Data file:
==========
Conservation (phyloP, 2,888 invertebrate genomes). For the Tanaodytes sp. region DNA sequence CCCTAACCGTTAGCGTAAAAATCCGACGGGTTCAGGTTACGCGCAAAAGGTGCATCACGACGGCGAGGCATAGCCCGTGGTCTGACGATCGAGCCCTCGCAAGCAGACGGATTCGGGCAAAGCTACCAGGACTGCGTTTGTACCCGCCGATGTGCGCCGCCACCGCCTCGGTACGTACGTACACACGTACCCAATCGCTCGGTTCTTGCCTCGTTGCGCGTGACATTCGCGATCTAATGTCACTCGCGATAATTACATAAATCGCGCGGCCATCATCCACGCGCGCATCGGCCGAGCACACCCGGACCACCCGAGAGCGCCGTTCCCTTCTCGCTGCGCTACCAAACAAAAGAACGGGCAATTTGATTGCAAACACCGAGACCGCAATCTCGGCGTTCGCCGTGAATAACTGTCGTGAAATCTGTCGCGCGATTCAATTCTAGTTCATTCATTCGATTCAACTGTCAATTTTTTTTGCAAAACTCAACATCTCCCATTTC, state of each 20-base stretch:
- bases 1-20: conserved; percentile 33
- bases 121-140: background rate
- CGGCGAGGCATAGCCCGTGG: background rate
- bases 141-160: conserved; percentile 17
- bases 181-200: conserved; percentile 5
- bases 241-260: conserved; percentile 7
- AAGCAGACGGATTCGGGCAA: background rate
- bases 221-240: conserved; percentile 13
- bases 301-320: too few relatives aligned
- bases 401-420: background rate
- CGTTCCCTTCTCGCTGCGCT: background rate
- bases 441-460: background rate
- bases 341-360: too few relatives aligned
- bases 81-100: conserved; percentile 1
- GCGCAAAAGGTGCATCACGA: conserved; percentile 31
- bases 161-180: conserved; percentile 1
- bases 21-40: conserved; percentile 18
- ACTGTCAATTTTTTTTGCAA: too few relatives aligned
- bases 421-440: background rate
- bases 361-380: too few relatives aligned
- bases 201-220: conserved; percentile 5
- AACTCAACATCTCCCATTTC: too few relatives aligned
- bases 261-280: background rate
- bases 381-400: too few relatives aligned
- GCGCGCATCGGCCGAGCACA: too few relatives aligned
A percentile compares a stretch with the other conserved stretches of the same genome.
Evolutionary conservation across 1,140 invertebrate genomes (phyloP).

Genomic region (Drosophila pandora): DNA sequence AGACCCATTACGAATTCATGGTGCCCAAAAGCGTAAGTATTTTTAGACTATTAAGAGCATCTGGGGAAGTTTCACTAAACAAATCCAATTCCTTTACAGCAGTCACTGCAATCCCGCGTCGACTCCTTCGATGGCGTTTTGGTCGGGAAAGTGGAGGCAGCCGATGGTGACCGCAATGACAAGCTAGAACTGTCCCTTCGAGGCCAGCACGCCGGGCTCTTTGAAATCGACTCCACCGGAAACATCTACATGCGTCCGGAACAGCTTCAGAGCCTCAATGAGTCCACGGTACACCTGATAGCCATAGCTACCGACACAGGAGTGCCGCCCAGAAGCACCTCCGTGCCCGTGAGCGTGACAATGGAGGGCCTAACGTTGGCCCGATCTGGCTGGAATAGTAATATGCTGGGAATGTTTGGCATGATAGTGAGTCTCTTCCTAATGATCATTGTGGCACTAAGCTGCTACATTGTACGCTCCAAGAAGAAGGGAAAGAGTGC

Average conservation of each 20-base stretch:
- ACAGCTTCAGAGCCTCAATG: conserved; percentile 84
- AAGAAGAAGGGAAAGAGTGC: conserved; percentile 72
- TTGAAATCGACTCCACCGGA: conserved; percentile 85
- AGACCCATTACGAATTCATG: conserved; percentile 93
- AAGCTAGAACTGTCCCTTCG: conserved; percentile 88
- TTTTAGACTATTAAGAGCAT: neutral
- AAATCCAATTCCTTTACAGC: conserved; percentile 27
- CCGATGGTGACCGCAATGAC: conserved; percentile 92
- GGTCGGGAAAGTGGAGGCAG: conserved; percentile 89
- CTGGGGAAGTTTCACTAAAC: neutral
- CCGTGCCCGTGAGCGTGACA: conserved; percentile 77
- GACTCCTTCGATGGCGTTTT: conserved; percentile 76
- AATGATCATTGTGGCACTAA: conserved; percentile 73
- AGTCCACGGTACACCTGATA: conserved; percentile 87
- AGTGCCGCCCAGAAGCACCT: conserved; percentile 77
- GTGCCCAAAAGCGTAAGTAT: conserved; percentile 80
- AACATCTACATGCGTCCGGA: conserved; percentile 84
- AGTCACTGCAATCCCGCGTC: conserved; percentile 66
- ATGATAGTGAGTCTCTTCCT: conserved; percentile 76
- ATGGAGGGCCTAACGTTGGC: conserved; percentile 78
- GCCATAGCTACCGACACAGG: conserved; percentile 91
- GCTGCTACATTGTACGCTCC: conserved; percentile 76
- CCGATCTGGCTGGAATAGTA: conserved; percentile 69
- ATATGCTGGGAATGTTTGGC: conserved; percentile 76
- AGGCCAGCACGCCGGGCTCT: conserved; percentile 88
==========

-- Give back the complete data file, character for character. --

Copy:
Conservation (phyloP, 2,888 invertebrate genomes). For the Tanaodytes sp. region DNA sequence CCCTAACCGTTAGCGTAAAAATCCGACGGGTTCAGGTTACGCGCAAAAGGTGCATCACGACGGCGAGGCATAGCCCGTGGTCTGACGATCGAGCCCTCGCAAGCAGACGGATTCGGGCAAAGCTACCAGGACTGCGTTTGTACCCGCCGATGTGCGCCGCCACCGCCTCGGTACGTACGTACACACGTACCCAATCGCTCGGTTCTTGCCTCGTTGCGCGTGACATTCGCGATCTAATGTCACTCGCGATAATTACATAAATCGCGCGGCCATCATCCACGCGCGCATCGGCCGAGCACACCCGGACCACCCGAGAGCGCCGTTCCCTTCTCGCTGCGCTACCAAACAAAAGAACGGGCAATTTGATTGCAAACACCGAGACCGCAATCTCGGCGTTCGCCGTGAATAACTGTCGTGAAATCTGTCGCGCGATTCAATTCTAGTTCATTCATTCGATTCAACTGTCAATTTTTTTTGCAAAACTCAACATCTCCCATTTC, state of each 20-base stretch:
- bases 1-20: conserved; percentile 33
- bases 121-140: background rate
- CGGCGAGGCATAGCCCGTGG: background rate
- bases 141-160: conserved; percentile 17
- bases 181-200: conserved; percentile 5
- bases 241-260: conserved; percentile 7
- AAGCAGACGGATTCGGGCAA: background rate
- bases 221-240: conserved; percentile 13
- bases 301-320: too few relatives aligned
- bases 401-420: background rate
- CGTTCCCTTCTCGCTGCGCT: background rate
- bases 441-460: background rate
- bases 341-360: too few relatives aligned
- bases 81-100: conserved; percentile 1
- GCGCAAAAGGTGCATCACGA: conserved; percentile 31
- bases 161-180: conserved; percentile 1
- bases 21-40: conserved; percentile 18
- ACTGTCAATTTTTTTTGCAA: too few relatives aligned
- bases 421-440: background rate
- bases 361-380: too few relatives aligned
- bases 201-220: conserved; percentile 5
- AACTCAACATCTCCCATTTC: too few relatives aligned
- bases 261-280: background rate
- bases 381-400: too few relatives aligned
- GCGCGCATCGGCCGAGCACA: too few relatives aligned
A percentile compares a stretch with the other conserved stretches of the same genome.
Evolutionary conservation across 1,140 invertebrate genomes (phyloP).

Genomic region (Drosophila pandora): DNA sequence AGACCCATTACGAATTCATGGTGCCCAAAAGCGTAAGTATTTTTAGACTATTAAGAGCATCTGGGGAAGTTTCACTAAACAAATCCAATTCCTTTACAGCAGTCACTGCAATCCCGCGTCGACTCCTTCGATGGCGTTTTGGTCGGGAAAGTGGAGGCAGCCGATGGTGACCGCAATGACAAGCTAGAACTGTCCCTTCGAGGCCAGCACGCCGGGCTCTTTGAAATCGACTCCACCGGAAACATCTACATGCGTCCGGAACAGCTTCAGAGCCTCAATGAGTCCACGGTACACCTGATAGCCATAGCTACCGACACAGGAGTGCCGCCCAGAAGCACCTCCGTGCCCGTGAGCGTGACAATGGAGGGCCTAACGTTGGCCCGATCTGGCTGGAATAGTAATATGCTGGGAATGTTTGGCATGATAGTGAGTCTCTTCCTAATGATCATTGTGGCACTAAGCTGCTACATTGTACGCTCCAAGAAGAAGGGAAAGAGTGC

Average conservation of each 20-base stretch:
- ACAGCTTCAGAGCCTCAATG: conserved; percentile 84
- AAGAAGAAGGGAAAGAGTGC: conserved; percentile 72
- TTGAAATCGACTCCACCGGA: conserved; percentile 85
- AGACCCATTACGAATTCATG: conserved; percentile 93
- AAGCTAGAACTGTCCCTTCG: conserved; percentile 88
- TTTTAGACTATTAAGAGCAT: neutral
- AAATCCAATTCCTTTACAGC: conserved; percentile 27
- CCGATGGTGACCGCAATGAC: conserved; percentile 92
- GGTCGGGAAAGTGGAGGCAG: conserved; percentile 89
- CTGGGGAAGTTTCACTAAAC: neutral
- CCGTGCCCGTGAGCGTGACA: conserved; percentile 77
- GACTCCTTCGATGGCGTTTT: conserved; percentile 76
- AATGATCATTGTGGCACTAA: conserved; percentile 73
- AGTCCACGGTACACCTGATA: conserved; percentile 87
- AGTGCCGCCCAGAAGCACCT: conserved; percentile 77
- GTGCCCAAAAGCGTAAGTAT: conserved; percentile 80
- AACATCTACATGCGTCCGGA: conserved; percentile 84
- AGTCACTGCAATCCCGCGTC: conserved; percentile 66
- ATGATAGTGAGTCTCTTCCT: conserved; percentile 76
- ATGGAGGGCCTAACGTTGGC: conserved; percentile 78
- GCCATAGCTACCGACACAGG: conserved; percentile 91
- GCTGCTACATTGTACGCTCC: conserved; percentile 76
- CCGATCTGGCTGGAATAGTA: conserved; percentile 69
- ATATGCTGGGAATGTTTGGC: conserved; percentile 76
- AGGCCAGCACGCCGGGCTCT: conserved; percentile 88